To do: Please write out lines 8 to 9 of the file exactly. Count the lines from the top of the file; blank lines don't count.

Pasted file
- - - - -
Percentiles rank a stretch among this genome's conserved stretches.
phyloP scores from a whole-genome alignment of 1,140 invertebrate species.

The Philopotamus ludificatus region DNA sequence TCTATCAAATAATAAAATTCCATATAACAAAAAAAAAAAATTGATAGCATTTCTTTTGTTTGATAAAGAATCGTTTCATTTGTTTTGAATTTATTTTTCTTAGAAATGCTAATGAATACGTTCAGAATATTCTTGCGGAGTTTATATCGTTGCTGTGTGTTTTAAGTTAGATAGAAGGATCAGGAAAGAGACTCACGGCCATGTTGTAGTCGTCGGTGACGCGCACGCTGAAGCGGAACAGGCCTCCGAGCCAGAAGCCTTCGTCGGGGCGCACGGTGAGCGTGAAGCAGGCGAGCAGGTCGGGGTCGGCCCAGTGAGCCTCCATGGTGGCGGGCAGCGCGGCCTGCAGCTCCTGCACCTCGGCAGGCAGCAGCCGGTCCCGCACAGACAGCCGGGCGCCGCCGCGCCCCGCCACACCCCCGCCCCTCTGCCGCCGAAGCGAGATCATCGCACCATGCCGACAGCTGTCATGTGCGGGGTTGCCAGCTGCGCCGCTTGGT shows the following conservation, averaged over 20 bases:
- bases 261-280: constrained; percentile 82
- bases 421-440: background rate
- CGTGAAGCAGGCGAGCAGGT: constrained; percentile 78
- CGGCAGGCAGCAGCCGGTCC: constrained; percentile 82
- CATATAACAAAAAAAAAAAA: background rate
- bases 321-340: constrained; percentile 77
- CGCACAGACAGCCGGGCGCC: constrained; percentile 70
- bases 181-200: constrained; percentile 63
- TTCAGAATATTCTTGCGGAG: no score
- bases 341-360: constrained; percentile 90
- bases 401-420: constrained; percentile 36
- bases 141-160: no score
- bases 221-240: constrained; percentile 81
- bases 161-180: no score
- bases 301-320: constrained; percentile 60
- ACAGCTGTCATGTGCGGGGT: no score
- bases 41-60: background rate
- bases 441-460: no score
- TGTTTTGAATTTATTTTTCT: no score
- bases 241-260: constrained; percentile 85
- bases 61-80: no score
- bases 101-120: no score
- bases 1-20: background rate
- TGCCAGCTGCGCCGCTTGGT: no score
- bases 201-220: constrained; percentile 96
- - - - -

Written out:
- CATATAACAAAAAAAAAAAA: background rate
- bases 321-340: constrained; percentile 77